Visit Kate Johnson's Memorial Page
Kate Johnson is a video artist and Emmy® Award winning filmmaker. Throughout her career she has created work that explores the intersections between memory and presence, perception and reality, and the momentary nature of existence. Informed by a combination of influences ranging from her work in college on archeological digs, to collaborations with choreographers and performers, and her immersion into video and computer art when she joined EZTV, she pulls from poetry and magic realism, as well as themes around emerging technology and its confluence with our humanity. When asked what her medium is she often answers: time.
She works in multiple mediums as an installation artist, performer, sculptor, video artist, writer, and filmmaker. Her work has been shown in galleries, festivals, and exhibitions nationally and internationally. Her large-scale projection and video sculptures have transformed spaces including LA City Hall, The Getty Center, Ford Amphitheater, Tongva Park in the City of Santa Monica, Japanese American Cultural Center, the Los Angeles Metro, Bergamot Station Art Center, Dance Camera Istanbul, among others.
Kate Johnson, Co-Director of EZTV 1992-2020
Her film, “Mia, A Dancer’s Journey” premiered at the Film Society at Lincoln Center and was broadcast on PBS stations across the nation. The film also received an LA Emmy® Award and a Golden Mike Award. Her collaborative works have been exhibited at The ICA in London, MOMA NY, Cannes Film Festival, The American Cinematheque, The Los Angeles Film Festival, American Film Institute, The Pan African Film Festival, Pomona College Museum of Art, and broadcast on The Documentary Channel, Channel 5 France, and in film festivals internationally.
She is a principal force behind the seminal Los Angeles media art group EZTV and instrumental in the group’s early works being inducted into the permanent collection at the University of Southern California’s One Archives.
She is currently Assistant Professor at Otis College of Art & Design and is an artist in residence at the 18th Street Arts Center.
For more information on Kate Johnson, please visit her website at https://www.katejohnsonartandfilm.com
Co-producers Kate Johnson, Ted Sprague, and Brenda Brkusic accept an Emmy for their PBS SoCal documentary, "Mia, A Dancer's Journey". Maria Ramas also received an Emmy.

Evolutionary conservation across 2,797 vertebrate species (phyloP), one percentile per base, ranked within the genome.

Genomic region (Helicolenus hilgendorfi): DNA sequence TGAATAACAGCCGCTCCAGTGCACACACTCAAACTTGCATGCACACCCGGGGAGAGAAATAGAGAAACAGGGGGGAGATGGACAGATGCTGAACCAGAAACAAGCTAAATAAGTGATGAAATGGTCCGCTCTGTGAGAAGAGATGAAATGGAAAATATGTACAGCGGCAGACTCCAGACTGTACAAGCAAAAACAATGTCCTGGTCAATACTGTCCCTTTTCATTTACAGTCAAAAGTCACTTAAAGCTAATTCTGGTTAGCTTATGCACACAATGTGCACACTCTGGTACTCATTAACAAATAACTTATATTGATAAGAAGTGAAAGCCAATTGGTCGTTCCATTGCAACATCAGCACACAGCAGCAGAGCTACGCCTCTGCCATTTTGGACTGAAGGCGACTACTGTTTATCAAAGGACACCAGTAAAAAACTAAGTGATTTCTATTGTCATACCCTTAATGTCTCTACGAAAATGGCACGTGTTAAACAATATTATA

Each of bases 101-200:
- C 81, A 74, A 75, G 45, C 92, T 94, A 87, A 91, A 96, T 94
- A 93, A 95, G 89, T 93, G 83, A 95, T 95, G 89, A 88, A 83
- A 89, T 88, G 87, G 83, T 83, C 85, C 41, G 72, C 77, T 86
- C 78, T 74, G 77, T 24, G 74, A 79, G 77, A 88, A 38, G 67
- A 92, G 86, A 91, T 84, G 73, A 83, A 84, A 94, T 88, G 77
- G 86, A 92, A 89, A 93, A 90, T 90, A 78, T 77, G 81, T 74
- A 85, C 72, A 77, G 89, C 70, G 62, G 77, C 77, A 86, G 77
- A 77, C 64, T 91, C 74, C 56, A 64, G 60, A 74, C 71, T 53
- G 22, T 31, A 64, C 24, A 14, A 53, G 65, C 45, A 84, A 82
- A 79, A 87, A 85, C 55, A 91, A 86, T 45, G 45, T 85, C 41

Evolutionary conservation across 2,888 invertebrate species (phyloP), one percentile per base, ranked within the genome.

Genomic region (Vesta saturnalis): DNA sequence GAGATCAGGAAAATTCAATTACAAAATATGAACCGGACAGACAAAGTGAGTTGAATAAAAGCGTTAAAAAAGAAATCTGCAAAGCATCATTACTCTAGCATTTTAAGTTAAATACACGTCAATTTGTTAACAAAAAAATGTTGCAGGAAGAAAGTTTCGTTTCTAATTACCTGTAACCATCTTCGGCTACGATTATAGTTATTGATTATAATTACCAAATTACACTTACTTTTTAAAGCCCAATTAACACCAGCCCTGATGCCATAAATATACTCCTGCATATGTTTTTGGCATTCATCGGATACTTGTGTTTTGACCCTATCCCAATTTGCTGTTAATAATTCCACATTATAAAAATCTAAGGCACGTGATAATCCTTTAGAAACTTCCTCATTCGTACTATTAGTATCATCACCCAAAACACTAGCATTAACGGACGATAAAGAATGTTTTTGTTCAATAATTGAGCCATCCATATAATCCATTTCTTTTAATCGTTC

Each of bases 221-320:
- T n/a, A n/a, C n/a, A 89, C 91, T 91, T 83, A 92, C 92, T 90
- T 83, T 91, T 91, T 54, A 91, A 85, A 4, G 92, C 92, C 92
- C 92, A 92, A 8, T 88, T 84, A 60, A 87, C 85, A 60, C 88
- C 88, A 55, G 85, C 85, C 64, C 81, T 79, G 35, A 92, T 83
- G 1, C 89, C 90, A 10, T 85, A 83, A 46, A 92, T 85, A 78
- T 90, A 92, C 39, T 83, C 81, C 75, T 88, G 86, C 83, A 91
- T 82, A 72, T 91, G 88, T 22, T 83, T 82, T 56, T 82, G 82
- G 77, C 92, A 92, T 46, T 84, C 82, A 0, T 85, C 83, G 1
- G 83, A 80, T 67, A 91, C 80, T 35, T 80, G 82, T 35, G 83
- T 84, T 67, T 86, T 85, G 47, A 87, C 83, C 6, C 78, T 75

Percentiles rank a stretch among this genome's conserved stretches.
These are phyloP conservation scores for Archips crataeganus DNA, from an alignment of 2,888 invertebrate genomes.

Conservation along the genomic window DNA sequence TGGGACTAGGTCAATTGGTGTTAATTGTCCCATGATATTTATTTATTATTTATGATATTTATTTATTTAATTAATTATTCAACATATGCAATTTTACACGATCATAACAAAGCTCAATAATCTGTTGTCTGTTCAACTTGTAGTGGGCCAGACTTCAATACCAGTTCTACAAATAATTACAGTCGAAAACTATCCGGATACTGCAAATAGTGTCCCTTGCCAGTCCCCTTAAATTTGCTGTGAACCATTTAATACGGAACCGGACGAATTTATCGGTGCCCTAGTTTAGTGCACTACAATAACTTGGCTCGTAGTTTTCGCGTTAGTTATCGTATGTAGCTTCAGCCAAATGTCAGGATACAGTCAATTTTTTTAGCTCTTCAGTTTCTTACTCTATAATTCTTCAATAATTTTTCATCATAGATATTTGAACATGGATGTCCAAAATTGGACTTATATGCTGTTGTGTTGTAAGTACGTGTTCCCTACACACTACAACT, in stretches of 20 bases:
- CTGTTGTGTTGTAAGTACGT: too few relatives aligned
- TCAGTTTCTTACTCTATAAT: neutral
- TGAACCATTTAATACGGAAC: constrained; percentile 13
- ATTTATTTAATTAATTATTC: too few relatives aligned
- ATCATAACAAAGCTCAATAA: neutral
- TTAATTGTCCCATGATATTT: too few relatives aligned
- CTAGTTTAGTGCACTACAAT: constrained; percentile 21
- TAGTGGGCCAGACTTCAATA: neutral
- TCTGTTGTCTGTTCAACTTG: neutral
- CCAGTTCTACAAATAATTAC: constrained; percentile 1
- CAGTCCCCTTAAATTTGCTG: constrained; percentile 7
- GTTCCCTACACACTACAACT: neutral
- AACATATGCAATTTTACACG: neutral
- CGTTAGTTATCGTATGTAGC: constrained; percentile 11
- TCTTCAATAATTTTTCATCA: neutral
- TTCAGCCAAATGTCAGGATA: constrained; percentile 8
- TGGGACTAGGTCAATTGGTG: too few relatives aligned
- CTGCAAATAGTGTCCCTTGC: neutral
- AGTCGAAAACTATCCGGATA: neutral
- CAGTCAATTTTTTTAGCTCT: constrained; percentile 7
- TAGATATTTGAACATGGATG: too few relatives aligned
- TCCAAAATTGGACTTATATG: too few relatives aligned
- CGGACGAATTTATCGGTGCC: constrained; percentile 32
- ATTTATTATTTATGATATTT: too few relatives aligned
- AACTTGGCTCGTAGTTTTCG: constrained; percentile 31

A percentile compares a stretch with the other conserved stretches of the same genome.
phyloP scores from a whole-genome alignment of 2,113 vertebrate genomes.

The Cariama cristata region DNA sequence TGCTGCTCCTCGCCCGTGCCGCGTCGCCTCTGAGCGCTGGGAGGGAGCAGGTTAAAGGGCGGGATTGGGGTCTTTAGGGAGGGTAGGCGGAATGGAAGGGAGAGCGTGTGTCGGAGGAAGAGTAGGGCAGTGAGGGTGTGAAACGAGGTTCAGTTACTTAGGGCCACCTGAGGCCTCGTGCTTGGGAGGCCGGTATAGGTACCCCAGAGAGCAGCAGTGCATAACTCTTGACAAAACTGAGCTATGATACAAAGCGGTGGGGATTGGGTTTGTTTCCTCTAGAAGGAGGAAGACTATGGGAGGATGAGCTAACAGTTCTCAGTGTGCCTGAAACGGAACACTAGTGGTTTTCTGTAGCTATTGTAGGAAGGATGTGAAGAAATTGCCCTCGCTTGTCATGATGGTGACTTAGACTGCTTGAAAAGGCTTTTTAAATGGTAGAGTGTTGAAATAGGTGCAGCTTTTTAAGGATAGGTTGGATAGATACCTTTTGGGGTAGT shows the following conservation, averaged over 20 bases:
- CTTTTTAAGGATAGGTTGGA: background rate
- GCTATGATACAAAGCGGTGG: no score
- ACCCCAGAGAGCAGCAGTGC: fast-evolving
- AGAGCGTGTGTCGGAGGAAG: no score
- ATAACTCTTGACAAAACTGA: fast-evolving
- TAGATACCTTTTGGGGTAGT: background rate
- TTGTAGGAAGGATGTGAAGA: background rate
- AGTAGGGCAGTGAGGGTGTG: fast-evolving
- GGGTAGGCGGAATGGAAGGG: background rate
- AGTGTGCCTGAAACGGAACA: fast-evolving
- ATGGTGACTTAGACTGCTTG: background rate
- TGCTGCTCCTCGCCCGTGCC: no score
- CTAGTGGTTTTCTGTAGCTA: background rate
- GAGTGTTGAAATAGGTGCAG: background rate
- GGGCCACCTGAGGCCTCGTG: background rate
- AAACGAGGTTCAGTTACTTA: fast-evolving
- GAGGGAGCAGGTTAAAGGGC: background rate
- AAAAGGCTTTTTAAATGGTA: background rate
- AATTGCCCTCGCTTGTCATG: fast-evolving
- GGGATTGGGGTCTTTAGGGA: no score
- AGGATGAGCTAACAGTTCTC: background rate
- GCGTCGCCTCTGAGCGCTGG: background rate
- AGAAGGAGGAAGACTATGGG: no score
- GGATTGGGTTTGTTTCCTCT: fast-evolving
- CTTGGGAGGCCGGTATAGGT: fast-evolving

Spirits of Morty was commissioned by the City of Santa Monica. Morty is a century old fig tree in Tongva Park and has survived 100 years of growth and change surrounding it. Exploring a perspective of survival and time, the piece develops from a space of light to development of shapes and to ever more complex forms. The Spirits of Morty are those that haunt all of us from their expansiveness to their direct forms and are sensed by those who’ve been present for a long period of time.
“Core” is a meditation on how we leave our mark in this world and how we remember. Kate Johnson comes to this piece after having worked on archaeological digs in college and seeing first hand what evidence is left behind. Later, as a co-director of EZTV, Johnson helped to save the work of many artists, some who were lost to AIDS, and again experienced the ephemeral nature of what we leave behind.
This video was made as part of an installation in 2005. Created in a relatively recent post-9/11 world, it was a reaction to the resulting wars, the murder of Daniel Pearl, the mounting deaths and displacement of innocent people, and the ongoing escalation of terror and counter-terroism measures.
In the piece, as in life, eventually the two sides blur. Cause and effect become simultaneous in a volley of "stones" and where one begins and the other ends is indecipherable. All we know is what we are left with: funeral flowers and the remains of the forgotten.
XVII-The Moon is a multilayered visual meditation on the mysteries of the moon. Inspired by Pablo Neruda’s “Ode to the Moon”, I began writing some original text and weaved it along with deconstructed elements of Neruda’s poem through the images. I played with the concepts of reflection, shadows, and the idea of our sole witness that travels around us each month. I researched ancient charts and beliefs and enfolded them into the images of the dancers. Seeking a feeling of mystery, watery reflections and displacement of time and solidity I took the dancers' images and manipulated them so that they were stripped of most color, and bent the forms as they moved like water rippling in the moonlight.
Since this project, I’ve never looked at the moon the same again–our moon of the city, impassible silver prophet… I am named in your shadow.
A collaboration with Loretta Livingston & Dancers.